Eternity is a concept rather dubiously tough to wrap the mind around. Throw in the idea of duplicate worlds and simultaneous events with differing end results, replicating yet infinitely fracturing the day-to-day reality we recognize as “the real,” and the average reader’s head begins to spin. While these matters are not always tidily handled within Louis-Auguste Blanqui’s Eternity by the Stars they are dealt with utilizing a fair amount of pith.
Blanqui after all was a ubiquitously engaged nineteenth century French revolutionary thinker and “man of action” who wrote this book from May to November of 1871 while under constant threat of armed guard in a heavily fortified jail on a small, rocky island just off the coast of Morlaix where waters of the English Channel mix with the Atlantic Ocean.
Translator Frank Chouraqui’s introduction provides orientation concerning the biographical details behind Blanqui’s work while also marvelously untangling some of the thornier scientific scenarios presented in his argument. There are two key scientific authors whose work and ideas Blanqui cites, often contentiously: Pierre-Simon Laplace and Francois Arago. Chouraqui irons out the creases in Blanqui’s presentation of each author’s argument in relation to his own.
The science passages in Blanqui’s text are among the most challenging material for unfamiliar readers. Having Chouraqui’s lengthy introduction to refer back to along with the endnotes he provides to the text are of enormous assistance, as is his extrapolation upon the clear relevance of Blanqui’s writing to the work of Walter Benjamin, Jorge Luis Borges, and Friedrich Nietzsche.
In and out of trouble with French authorities most of his adult life, Blanqui fought his way through numerous ups and downs accompanying several frequent changeovers within the government throughout his lifetime. These were a series of political changeovers which both in his writings and actions he did his best to ferment. Imprisoned inside Fort du Taureau (Castle of the Bull) Blanqui conceived of and wrote Eternity by the Stars while awaiting his trial, insisting that the text was an integral part of his defense.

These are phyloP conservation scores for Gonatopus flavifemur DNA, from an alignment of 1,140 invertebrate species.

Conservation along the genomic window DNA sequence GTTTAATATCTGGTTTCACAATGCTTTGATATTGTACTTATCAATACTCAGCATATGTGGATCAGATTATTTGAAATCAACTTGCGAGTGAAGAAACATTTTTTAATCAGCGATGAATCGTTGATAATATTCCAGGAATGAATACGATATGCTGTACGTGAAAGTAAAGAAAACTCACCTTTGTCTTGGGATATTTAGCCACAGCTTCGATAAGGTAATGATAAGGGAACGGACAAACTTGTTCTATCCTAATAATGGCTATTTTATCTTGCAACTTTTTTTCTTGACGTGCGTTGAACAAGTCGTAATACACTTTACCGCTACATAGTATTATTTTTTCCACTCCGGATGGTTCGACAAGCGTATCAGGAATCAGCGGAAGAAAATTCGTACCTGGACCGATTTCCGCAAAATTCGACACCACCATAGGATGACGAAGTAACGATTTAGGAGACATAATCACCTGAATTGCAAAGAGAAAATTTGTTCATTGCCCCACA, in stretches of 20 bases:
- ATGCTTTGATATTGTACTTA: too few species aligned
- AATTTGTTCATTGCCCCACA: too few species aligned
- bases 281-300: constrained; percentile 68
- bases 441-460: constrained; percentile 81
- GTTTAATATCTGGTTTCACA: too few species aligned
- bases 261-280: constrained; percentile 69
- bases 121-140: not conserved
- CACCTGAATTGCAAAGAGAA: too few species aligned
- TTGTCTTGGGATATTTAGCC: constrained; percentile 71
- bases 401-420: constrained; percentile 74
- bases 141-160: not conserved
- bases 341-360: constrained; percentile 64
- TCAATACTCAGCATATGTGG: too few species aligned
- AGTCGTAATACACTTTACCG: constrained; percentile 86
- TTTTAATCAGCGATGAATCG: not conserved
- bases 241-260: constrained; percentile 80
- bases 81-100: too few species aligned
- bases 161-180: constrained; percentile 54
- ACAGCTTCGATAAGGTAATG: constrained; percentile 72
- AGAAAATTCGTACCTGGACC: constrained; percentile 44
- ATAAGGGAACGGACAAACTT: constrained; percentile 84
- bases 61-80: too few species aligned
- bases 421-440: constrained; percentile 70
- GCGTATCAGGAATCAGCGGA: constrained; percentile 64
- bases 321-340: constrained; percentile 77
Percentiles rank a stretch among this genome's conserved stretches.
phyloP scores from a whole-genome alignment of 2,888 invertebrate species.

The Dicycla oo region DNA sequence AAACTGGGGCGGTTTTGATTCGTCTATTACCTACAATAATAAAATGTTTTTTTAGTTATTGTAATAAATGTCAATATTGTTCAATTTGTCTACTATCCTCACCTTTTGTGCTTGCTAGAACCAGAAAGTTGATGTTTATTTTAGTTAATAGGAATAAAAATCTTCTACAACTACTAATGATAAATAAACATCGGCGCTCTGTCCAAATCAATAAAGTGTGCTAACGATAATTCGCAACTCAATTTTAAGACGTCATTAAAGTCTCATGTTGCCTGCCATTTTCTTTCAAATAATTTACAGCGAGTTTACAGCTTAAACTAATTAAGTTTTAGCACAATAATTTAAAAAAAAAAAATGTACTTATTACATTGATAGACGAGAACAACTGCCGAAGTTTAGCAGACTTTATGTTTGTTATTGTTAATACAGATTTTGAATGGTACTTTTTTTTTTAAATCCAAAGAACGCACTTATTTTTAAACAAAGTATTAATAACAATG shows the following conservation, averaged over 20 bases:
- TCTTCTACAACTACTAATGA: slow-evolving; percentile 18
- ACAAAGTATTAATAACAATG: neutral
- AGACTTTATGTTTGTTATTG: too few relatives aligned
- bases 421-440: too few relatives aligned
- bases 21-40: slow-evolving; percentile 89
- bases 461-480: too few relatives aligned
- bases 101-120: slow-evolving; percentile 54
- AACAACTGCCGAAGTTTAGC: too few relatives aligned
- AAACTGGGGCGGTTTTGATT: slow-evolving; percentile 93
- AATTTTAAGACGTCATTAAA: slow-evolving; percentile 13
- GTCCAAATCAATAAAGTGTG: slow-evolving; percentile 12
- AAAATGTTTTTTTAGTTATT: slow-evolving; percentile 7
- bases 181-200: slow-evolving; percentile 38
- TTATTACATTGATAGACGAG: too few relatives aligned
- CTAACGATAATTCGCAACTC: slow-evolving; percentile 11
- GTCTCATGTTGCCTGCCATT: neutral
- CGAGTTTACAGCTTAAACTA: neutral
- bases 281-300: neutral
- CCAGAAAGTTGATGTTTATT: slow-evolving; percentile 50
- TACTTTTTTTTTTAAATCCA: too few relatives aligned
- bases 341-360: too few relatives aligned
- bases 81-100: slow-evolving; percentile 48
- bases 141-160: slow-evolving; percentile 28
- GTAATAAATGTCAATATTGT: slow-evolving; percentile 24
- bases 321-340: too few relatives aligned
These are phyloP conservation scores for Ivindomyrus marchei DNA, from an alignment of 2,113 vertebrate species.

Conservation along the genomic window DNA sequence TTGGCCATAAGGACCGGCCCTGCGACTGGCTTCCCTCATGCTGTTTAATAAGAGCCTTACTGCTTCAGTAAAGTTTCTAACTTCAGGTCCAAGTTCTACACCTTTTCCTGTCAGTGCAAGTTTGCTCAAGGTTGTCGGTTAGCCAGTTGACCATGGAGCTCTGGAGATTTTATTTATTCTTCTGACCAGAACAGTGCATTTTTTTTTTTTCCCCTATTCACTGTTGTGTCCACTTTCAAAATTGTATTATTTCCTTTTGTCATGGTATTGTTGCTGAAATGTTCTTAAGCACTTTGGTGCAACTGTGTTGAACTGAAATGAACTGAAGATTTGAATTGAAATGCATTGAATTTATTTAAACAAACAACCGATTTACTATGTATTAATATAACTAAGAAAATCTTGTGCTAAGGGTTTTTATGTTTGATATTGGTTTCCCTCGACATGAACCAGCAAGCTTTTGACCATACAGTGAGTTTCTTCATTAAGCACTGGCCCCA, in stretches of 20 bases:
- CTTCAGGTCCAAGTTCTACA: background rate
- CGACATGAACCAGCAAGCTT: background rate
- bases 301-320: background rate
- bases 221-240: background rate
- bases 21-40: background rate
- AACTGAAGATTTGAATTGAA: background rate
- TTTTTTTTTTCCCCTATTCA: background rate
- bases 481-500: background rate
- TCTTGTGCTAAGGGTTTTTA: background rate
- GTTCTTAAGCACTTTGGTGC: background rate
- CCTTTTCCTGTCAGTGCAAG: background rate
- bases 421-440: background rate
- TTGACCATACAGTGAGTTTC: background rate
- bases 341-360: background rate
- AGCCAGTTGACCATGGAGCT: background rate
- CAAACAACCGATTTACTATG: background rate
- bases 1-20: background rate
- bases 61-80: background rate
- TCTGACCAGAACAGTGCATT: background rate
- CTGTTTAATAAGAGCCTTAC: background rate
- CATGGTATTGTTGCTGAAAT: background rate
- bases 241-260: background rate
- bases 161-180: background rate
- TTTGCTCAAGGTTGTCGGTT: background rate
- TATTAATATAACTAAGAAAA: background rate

Chouraqui describes how, locked up in the island prison, “Blanqui found himself surrounded by a world of repetition.” Confronted by such a situation, Blanqui laid out an argument for the prevailing destiny of everything in the universe that would serve to counter the frustration he felt, as Chouraqui describes it: “The main claim of Eternity by the Stars is that the discrepancy between a limited — albeit great — number of possible events and the infinity of time and space necessitate the infinite repetition of all possible events.”
The current circumstances of Blanqui’s predicament were being played out numerous times over in several multiple scenarios. The ultimate, ineffably interminable nature of all events may not offer him any solace but solace was not necessarily what he sought. Blanqui was looking for an energetic argument with which to keep the fight going (again in Chouraqui’s words): “In a circular cell with a vaulted ceiling, listening to the ebb & flow of the sea, and the repetitive beating of the waves, Blanqui offers us a reflection on missed opportunities and the crossroads of history. Eternity by the Stars puts forward the major thesis that all is possible and that all that is possible is actual.” This represents Blanqui’s challenge to the status quo. Everything in effect is unavoidably just as it is. This is as it must be. At least until it no longer is so when played out in duplicate reality on a separate mirror world.